Now on that same day two of them were going to a village called Emmaus, about seven miles from Jerusalem, and talking with each other about all these things that had happened. While they were talking and discussing, Jesus himself came near and went with them, but their eyes were kept from recognizing him. And he said to them, “What are you discussing with each other while you walk along?” They stood still, looking sad. Then one of them, whose name was Cleona’s, answered him, “Are you the only stranger in Jerusalem who does not know the things that have taken place there in these days?” He asked them, “What things?” They replied, “The things about Jesus of Nazareth, who was a prophet mighty in deed and word before God and all the people, and how our chief priests and leaders handed him over to be condemned to death and crucified him. But we had hoped that he was the one to redeem Israel. Yes, and besides all this, it is now the third day since these things took place. Moreover, some women of our group astounded us. They were at the tomb early this morning, and when they did not find his body there, they came back and told us that they had indeed seen a vision of angels who said that he was alive. Some of those who were with us went to the tomb and found it just as the women had said; but they did not see him.” Then he said to them, “Oh, how foolish you are, and how slow of heart to believe all that the prophets have declared! Was it not necessary that the Messiah should suffer these things and then enter into his glory?” Then beginning with Moses and all the prophets, he interpreted to them the things about himself in all the scriptures.
As they came near the village to which they were going, he walked ahead as if he were going on. But they urged him strongly, saying, “Stay with us, because it is almost evening and the day is now nearly over.” So he went in to stay with them. When he was at the table with them, he took bread, blessed and broke it, and gave it to them. Then their eyes were opened, and they recognized him; and he vanished from their sight. They said to each other, “Were not our hearts burning within us while he was talking to us on the road, while he was opening the scriptures to us?”
Over the past year I have had the joy and privilege to go on two extraordinary walks. At this time last year I was in the middle of a 35 days walk of over 1000 km across the north of Spain, following the accent Camino de Santiago. As of this writing I have just returned from a much shorter (thank God) walk of 5 days, 79 km on the Salcantay Glacier Trek, up and down through the Andes in Peru to Machu Picchu. While both of these “walks” were in very different settings and very, very different terrains, they have many things in common. The key similarity being that they are both associated with a destination. The Camino ends at the Cathedral of Santiago or St. James in Santiago de Compostela, Spain. Santiago is the traditional burial site of the recovered bones of St. James the Apostle and has been a major pilgrimage site for over 1400 years. Machu Picchu is the famed “Lost City” of the Inca “discovered” by Yale archeologist and explorer Hiram Bingham in 1911 after being lost to the jungle during the Incan genocide perpetrated by the Spanish Conquistadors under the command of Francisco Pizarro in the 1530s.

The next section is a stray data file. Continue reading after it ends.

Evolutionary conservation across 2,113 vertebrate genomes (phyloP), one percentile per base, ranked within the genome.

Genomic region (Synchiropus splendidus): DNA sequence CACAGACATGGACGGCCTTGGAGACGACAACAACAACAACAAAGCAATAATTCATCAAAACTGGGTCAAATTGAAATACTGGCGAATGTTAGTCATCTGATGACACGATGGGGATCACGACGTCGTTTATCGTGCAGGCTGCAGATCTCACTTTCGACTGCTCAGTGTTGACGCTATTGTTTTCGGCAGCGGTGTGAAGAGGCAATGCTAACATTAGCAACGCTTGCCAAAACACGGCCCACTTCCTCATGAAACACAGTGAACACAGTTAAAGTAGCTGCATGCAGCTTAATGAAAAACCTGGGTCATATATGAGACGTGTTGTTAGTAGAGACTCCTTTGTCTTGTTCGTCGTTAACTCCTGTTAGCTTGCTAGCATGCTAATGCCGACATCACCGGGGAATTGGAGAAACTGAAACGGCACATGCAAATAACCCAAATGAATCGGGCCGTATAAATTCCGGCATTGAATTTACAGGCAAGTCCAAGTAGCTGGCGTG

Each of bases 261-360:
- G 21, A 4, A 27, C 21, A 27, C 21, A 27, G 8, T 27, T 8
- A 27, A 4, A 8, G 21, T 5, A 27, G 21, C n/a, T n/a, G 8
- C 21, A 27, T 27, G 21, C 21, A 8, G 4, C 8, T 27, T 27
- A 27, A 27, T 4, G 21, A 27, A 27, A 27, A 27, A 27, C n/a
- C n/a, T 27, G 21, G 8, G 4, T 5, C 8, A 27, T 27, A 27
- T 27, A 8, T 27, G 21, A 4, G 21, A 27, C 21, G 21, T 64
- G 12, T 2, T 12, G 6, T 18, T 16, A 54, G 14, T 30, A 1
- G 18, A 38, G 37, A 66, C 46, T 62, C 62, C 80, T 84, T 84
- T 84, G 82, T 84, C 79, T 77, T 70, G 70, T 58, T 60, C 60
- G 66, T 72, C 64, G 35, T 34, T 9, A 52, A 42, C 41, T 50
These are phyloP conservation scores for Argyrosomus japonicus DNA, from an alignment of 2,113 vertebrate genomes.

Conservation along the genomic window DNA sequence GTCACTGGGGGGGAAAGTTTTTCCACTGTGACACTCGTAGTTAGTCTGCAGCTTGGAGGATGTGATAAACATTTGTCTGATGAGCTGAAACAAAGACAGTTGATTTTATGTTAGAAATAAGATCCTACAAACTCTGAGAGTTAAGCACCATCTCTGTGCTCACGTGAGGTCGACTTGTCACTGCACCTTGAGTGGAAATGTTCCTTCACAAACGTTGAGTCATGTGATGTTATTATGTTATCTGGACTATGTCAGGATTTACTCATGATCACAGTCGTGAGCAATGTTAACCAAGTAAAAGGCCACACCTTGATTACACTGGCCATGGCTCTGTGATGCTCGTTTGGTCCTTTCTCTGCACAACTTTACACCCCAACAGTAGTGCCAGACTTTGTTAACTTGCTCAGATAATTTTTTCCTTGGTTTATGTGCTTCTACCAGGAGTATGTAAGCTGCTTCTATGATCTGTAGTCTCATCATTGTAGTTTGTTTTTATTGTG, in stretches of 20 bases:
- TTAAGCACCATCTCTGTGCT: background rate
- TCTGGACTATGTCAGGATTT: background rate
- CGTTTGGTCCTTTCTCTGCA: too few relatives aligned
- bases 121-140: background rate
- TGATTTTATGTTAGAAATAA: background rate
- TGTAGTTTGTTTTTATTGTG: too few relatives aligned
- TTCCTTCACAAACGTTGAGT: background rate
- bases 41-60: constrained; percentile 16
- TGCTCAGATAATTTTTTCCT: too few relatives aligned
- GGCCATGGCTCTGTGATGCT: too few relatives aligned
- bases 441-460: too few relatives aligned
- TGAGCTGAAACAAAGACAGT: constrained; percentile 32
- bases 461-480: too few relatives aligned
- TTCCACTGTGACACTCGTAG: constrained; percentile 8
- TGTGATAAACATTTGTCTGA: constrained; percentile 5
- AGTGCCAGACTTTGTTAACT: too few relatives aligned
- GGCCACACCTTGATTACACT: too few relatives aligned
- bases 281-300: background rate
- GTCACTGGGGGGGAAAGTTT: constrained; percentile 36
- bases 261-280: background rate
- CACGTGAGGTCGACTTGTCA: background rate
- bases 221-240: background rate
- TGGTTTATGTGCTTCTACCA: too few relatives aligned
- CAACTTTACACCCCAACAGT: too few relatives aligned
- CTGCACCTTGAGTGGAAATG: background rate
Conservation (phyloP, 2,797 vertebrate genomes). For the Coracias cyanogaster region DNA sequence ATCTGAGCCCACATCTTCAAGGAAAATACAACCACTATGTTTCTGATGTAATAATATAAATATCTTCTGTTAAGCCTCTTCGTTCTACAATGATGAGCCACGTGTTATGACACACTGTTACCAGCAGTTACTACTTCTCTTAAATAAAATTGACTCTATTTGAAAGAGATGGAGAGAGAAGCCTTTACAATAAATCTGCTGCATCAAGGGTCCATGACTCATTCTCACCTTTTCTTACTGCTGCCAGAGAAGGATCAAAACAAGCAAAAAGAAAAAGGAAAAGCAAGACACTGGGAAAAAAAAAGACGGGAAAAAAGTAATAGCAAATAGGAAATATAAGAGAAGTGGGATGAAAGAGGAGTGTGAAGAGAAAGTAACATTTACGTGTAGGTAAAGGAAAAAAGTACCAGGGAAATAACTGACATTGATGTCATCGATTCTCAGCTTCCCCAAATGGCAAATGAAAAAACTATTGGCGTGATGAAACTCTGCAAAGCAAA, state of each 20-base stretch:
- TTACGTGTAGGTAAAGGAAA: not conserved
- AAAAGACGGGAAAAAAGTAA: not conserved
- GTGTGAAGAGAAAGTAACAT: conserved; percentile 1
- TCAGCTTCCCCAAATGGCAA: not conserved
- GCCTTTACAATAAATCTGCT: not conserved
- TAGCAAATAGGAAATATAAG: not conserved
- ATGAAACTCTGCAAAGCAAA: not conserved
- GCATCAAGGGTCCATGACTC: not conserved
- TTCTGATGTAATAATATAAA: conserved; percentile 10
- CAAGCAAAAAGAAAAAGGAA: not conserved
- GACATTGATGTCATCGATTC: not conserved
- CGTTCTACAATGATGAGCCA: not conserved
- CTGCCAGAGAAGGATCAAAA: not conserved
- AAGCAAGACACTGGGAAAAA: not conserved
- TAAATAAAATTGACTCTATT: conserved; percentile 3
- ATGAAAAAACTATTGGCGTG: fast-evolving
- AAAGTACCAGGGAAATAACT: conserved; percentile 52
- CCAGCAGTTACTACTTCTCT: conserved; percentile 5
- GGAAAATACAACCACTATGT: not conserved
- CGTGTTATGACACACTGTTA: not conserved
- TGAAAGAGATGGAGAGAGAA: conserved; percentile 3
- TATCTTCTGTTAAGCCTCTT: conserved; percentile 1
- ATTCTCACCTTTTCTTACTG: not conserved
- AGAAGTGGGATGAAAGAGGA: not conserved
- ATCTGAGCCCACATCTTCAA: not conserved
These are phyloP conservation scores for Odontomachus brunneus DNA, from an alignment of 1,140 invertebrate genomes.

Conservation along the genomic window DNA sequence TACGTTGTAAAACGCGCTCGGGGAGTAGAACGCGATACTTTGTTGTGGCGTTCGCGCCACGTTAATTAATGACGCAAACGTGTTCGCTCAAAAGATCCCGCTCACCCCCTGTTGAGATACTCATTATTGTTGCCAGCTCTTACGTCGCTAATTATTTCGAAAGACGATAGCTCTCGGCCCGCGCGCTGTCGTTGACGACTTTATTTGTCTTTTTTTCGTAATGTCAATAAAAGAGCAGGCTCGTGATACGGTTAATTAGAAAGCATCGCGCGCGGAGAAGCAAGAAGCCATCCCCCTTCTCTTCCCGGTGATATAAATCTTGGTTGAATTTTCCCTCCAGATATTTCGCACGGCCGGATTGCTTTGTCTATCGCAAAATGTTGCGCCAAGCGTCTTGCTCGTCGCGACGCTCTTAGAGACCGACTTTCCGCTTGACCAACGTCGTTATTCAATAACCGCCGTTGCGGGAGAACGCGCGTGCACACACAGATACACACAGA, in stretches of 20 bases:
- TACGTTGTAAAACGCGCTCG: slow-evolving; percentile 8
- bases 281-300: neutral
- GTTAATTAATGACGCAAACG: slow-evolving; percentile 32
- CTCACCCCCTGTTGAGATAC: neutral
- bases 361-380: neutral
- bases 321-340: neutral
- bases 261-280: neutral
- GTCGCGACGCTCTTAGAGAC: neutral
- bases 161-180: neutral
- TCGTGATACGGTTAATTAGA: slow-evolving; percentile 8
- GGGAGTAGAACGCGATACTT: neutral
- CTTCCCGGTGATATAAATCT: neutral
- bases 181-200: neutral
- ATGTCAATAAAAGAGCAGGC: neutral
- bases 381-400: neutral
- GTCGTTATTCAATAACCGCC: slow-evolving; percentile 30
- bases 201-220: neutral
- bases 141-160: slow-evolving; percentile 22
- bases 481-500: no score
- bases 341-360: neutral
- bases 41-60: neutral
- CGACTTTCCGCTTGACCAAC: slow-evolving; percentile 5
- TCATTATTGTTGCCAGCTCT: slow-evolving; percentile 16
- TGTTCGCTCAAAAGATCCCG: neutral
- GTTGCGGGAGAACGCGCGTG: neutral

While both these walks are to someplace, it is not the destinations but the journeys that I will never forget. Traveling on foot, sometimes with great difficulty, and breaking bread three times a day with once strangers, is possibly one of the fastest and most ordinary yet extraordinary ways to get to know others and yourself and to build community. Jesus understood and practiced this throughout his ministry. Whether it was on the road to Galilee or the road to Emmaus, Jesus spent time walking, talking and eating. These are three of the most human of activities, yet we tend to rush through them. We more often then not walk simply to get somewhere and eat in a hurry, frequently in silence, to get to our next task.
If I have learned anything in the past 51 years and in particular in walking and talking with strangers or my loved ones through life, it is that – it is not the destination that makes us who we are but the journey.